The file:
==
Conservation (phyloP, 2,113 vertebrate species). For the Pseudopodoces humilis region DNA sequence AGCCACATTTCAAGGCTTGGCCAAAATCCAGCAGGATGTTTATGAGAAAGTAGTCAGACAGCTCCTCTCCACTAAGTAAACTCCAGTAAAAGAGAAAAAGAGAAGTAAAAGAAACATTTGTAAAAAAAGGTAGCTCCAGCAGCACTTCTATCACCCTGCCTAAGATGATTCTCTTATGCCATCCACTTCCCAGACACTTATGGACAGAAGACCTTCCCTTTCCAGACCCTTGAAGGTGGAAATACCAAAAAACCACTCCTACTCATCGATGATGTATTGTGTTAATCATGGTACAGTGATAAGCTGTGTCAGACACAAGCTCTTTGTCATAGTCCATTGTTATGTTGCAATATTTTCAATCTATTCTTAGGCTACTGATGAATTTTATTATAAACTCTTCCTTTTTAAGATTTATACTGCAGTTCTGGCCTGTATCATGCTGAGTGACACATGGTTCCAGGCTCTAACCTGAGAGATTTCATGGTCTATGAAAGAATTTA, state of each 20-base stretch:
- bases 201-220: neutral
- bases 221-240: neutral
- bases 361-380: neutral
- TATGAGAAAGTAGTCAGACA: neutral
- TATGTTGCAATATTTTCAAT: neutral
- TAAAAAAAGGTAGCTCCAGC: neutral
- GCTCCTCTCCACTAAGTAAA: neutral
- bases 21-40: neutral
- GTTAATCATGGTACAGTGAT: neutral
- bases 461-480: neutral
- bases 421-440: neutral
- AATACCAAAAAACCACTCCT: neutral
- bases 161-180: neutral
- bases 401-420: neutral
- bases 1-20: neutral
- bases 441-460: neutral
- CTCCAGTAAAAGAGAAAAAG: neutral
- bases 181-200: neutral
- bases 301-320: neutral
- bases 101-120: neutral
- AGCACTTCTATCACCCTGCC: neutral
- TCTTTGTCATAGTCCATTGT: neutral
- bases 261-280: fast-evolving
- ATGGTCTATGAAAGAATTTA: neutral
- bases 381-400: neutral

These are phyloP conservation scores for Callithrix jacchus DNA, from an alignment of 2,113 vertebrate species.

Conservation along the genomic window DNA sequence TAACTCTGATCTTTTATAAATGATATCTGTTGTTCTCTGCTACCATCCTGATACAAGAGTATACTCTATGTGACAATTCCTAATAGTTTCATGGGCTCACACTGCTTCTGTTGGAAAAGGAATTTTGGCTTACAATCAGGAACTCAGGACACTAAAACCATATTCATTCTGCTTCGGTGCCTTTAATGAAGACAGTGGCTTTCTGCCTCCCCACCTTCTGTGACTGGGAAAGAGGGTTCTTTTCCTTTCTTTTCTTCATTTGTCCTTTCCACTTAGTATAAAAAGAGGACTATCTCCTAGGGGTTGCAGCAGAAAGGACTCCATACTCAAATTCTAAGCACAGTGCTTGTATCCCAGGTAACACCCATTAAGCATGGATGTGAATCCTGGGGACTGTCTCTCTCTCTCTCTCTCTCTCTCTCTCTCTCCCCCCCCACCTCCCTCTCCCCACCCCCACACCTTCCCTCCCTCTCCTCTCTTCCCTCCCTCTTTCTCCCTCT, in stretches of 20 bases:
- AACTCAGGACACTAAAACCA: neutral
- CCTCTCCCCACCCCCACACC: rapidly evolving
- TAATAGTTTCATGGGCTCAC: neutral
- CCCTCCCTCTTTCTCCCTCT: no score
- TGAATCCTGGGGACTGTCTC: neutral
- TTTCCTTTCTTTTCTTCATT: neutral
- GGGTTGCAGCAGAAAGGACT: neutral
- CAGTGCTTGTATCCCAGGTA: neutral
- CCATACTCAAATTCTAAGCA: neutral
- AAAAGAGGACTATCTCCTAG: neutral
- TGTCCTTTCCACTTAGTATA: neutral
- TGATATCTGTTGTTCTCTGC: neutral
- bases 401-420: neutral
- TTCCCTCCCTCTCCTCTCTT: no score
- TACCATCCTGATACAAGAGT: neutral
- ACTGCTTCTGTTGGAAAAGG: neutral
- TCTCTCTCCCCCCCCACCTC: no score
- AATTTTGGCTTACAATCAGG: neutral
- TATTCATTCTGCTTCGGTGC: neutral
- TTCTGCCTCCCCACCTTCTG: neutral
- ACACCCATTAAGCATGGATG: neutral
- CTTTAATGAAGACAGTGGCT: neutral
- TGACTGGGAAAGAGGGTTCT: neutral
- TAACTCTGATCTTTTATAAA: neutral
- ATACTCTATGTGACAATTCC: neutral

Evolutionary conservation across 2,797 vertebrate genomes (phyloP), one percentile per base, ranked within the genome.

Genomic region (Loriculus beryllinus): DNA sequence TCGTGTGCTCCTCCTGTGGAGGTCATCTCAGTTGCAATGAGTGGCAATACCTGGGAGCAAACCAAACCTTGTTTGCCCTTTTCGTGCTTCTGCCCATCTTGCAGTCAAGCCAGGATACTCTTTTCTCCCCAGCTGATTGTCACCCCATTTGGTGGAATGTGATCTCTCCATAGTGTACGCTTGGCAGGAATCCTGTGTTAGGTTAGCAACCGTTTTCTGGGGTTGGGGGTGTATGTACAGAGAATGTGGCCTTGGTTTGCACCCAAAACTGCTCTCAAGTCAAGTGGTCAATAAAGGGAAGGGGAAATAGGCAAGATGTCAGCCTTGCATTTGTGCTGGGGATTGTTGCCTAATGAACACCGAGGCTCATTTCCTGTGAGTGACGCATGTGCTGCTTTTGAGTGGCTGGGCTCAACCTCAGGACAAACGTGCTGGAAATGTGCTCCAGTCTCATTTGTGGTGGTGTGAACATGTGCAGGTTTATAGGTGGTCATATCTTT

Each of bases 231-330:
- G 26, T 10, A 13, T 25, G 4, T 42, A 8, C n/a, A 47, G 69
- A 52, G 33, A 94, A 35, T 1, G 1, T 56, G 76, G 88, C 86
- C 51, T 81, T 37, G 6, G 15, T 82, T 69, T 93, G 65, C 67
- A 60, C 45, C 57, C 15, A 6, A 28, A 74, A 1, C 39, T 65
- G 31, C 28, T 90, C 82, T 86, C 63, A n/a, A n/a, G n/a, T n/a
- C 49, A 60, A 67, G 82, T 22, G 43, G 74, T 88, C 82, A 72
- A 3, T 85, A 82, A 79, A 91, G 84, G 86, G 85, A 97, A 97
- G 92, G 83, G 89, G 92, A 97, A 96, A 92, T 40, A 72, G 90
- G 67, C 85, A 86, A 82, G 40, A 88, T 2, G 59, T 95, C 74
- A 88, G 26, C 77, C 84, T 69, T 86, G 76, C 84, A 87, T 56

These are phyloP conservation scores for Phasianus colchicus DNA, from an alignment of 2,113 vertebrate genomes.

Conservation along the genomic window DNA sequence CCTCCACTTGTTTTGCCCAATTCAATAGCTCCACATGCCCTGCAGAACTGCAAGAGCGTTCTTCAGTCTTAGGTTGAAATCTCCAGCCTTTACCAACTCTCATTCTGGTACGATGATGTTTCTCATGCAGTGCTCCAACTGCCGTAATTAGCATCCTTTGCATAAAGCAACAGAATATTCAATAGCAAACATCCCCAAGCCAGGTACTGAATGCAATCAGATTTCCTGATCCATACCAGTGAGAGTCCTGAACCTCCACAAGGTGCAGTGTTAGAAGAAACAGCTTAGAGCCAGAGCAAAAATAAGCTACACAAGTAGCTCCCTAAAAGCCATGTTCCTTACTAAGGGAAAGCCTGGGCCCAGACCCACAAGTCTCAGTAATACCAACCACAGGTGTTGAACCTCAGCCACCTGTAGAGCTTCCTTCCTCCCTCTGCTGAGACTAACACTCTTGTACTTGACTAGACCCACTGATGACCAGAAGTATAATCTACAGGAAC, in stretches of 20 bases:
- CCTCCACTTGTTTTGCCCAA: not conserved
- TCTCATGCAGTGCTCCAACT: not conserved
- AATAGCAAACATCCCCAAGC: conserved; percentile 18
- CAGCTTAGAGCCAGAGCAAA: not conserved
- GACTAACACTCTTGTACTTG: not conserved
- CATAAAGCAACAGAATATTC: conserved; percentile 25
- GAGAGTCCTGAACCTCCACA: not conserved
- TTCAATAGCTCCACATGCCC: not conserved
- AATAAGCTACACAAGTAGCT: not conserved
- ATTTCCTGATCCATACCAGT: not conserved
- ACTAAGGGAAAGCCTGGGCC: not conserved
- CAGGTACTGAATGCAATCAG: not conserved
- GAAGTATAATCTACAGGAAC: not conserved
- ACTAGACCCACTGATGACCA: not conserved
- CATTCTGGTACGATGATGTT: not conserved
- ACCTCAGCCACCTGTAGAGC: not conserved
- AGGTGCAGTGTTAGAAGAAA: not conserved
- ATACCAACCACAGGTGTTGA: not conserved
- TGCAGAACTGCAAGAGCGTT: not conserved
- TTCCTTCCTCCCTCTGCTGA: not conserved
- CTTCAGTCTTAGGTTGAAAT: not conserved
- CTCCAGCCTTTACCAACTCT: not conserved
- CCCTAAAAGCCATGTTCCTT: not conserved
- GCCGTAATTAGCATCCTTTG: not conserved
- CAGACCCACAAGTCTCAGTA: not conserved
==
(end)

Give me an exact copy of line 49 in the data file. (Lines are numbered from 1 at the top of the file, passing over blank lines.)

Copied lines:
- ACACCCATTAAGCATGGATG: neutral